You may think it's one word of description, thrown in because it feels natural, but it's racism.Sometimes, when friends of mine say such things, I can't help thinking about how they describe me. If they're telling a story do they throw in that I'm about as pale as people come? Do they open with a sentence about their white friend, Alex? Somehow, I think not. And that, I guess, is the root of the problem. Labeling some people and not others. Like, if I'm Caucasian, it's assumed but if I'm from Saudi Arabia, you need to mention it. There's something very wrong with that.

*I don't know if you two have that term in your high schools to label people of Middle Eastern origin. Yes and no. The "brown" people I know may use it to refer to themselves, but I don't and I don't hear it much either. I have friends of all races; racism and race in general doesn't factor into our friendship. At least, that's what I think. ("Racist" has become the common comeback to any criticism, no matter who's receiving it. JKLOL and all that.) Is this the White Chamber talking? Do I have friends with different levels of skin pigmentation than my own so I can feel good about myself? I don't know, metacognition is hard.

p.s. Alex here. I went in and added some paragraph breaks so it'd be a bit easier to read. Sorry for intruding.


Vita said...

In my opinion, separating people on the basis that their skin is a different shade is literally THE stupidest distinction one could ever dream of making. The fact that race matters AT ALL fucking pisses me off. In fact, the fact that people consider different skin colors to be different "races" pisses me off. The fact that most people are still somehow vaguely racist, or at least race-conscious, regardless of their own skin color, is a) fucking ridiculous and b) fucking depressing. There are beneficial and disadvantageous elements to most groups of people (religions, cultures, sexes, ages...) -- nothing that *validates* discrimination, but that at least makes discrimination more understandable -- but the fact that the fucking color of your skin is EVEN a THOUGHT on anyone's mind is THE FUCKING STUPID STUPIDEST THING ON THE PLANET. Nobody, I don't care who you are, *nobody* should have to worry about shit like the color of their friends' skin. Fuck, I know that racial minorities are still treated differently, no matter where you go, but the point is that they fucking shouldn't be. Hot damn.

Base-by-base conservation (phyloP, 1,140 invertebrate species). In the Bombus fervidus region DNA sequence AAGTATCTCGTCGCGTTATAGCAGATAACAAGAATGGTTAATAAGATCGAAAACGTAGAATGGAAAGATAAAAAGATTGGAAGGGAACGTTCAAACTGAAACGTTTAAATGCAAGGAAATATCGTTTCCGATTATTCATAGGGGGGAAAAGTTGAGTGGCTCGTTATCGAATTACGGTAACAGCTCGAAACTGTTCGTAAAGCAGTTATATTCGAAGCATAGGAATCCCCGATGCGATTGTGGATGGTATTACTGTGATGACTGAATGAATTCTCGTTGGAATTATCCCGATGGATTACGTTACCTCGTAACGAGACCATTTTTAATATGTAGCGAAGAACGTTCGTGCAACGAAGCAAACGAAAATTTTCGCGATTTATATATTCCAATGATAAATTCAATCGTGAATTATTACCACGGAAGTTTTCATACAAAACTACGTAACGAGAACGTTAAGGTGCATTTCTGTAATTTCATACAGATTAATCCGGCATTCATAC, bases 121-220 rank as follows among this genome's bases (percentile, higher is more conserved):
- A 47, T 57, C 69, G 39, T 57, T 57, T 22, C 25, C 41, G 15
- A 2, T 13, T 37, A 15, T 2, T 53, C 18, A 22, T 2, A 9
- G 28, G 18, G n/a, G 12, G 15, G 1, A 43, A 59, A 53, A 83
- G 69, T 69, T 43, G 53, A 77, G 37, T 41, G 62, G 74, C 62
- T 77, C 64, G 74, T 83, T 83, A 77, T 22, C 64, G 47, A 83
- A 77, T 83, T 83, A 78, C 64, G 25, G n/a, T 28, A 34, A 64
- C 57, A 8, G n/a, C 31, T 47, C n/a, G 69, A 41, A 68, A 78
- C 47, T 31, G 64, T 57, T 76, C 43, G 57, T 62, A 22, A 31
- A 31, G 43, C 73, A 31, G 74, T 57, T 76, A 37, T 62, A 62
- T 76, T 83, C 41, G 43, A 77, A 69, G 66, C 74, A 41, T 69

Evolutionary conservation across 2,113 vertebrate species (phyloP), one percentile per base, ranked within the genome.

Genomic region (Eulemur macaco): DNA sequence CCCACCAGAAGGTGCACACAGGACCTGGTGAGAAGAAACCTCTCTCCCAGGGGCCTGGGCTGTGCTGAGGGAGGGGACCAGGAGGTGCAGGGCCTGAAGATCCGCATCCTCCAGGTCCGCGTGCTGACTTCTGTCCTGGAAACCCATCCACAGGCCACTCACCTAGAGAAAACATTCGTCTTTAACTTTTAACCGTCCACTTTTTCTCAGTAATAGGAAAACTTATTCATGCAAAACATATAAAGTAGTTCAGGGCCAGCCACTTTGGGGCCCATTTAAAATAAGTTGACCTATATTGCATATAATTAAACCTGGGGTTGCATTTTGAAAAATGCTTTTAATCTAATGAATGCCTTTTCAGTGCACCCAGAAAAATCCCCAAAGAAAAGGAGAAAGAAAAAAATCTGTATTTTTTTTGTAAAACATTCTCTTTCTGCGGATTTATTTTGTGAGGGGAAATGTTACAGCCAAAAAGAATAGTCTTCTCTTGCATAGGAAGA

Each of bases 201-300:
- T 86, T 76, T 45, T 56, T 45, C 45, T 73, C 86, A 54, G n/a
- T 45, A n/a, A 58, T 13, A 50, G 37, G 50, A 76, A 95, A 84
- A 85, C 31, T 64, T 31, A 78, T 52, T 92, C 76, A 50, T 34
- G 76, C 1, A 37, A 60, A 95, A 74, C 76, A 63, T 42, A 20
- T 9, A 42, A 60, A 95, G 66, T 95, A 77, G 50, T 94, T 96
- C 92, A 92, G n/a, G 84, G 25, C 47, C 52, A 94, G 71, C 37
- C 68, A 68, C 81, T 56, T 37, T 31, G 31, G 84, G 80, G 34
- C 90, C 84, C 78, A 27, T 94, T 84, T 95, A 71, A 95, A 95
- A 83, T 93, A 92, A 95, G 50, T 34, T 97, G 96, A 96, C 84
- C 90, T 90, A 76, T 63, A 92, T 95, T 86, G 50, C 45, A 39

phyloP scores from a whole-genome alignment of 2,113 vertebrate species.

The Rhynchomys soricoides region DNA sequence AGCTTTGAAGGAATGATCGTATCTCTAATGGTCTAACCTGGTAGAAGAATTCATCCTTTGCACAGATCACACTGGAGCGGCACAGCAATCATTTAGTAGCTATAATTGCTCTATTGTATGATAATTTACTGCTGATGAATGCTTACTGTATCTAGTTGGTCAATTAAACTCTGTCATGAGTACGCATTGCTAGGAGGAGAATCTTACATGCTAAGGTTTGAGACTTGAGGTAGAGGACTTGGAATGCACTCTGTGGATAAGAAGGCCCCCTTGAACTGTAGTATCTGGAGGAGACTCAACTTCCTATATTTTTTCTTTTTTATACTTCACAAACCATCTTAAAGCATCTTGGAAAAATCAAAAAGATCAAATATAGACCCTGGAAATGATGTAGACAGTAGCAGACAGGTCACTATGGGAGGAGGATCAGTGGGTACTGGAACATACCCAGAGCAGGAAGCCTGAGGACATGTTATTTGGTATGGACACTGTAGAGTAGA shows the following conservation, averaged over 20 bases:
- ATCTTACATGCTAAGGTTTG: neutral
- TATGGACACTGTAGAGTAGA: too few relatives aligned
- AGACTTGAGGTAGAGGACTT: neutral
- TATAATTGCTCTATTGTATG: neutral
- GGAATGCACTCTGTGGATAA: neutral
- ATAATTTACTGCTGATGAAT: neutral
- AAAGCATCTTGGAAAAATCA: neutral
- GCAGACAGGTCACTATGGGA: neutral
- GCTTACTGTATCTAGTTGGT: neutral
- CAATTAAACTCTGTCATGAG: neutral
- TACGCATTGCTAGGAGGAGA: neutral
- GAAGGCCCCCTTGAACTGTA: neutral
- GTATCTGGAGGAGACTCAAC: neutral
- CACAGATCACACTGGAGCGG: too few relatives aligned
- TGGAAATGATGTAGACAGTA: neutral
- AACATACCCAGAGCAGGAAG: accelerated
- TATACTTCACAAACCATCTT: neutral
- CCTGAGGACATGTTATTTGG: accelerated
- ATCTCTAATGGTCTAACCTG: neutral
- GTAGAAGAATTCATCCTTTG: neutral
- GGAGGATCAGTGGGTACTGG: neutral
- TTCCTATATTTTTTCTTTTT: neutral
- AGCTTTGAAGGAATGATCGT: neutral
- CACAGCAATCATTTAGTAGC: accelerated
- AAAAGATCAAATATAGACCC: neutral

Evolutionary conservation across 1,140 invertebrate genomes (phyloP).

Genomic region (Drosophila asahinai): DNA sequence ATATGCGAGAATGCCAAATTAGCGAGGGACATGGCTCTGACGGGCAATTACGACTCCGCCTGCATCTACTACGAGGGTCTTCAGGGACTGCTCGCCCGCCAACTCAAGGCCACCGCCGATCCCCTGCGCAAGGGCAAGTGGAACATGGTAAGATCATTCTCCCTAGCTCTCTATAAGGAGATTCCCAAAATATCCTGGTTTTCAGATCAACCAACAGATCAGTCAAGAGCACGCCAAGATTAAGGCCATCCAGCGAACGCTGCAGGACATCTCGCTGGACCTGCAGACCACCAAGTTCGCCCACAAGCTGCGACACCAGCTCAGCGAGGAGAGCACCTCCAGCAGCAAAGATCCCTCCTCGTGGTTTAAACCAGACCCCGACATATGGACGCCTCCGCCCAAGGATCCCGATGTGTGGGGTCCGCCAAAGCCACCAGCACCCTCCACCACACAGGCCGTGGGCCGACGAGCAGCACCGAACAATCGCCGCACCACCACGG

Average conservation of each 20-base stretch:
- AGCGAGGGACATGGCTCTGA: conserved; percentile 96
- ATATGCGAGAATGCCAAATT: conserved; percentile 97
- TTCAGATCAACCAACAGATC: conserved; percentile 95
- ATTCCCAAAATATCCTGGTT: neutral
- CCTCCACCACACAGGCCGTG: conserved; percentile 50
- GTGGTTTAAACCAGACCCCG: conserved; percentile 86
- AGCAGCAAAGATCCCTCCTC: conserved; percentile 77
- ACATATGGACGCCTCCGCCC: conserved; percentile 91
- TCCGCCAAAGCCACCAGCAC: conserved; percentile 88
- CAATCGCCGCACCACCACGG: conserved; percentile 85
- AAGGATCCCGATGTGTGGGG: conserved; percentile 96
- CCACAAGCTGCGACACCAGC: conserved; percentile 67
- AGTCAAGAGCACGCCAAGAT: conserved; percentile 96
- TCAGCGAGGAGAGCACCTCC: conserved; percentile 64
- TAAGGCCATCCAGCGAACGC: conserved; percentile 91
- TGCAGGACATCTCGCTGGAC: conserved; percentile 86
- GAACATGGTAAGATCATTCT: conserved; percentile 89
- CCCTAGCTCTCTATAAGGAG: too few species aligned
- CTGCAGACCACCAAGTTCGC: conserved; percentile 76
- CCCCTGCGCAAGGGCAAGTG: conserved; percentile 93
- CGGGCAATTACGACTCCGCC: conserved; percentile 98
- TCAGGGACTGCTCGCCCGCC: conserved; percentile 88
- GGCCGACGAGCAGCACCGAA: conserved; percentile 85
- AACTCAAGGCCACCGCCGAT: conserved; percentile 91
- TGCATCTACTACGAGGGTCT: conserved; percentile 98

(Sorry for swearing. :P)

Vita said...

Also there is no fucking biological difference between people of different skin colors. There isn't even a reason for different skin colors other than some people a long time ago lived closer to the equator and got more exposure to the sun and therefore needed darker skin for more protection. Didn't alter their brains. Didn't alter their human nature. Doesn't have any fucking relevance to anything other than the relevance that people have fabricated.
Also if my friend who is much tanner than me is considered the same race as me then why is someone who is 2 shades darker than my friend considered a different race? Answer: THERE IS NO GOOD REASON.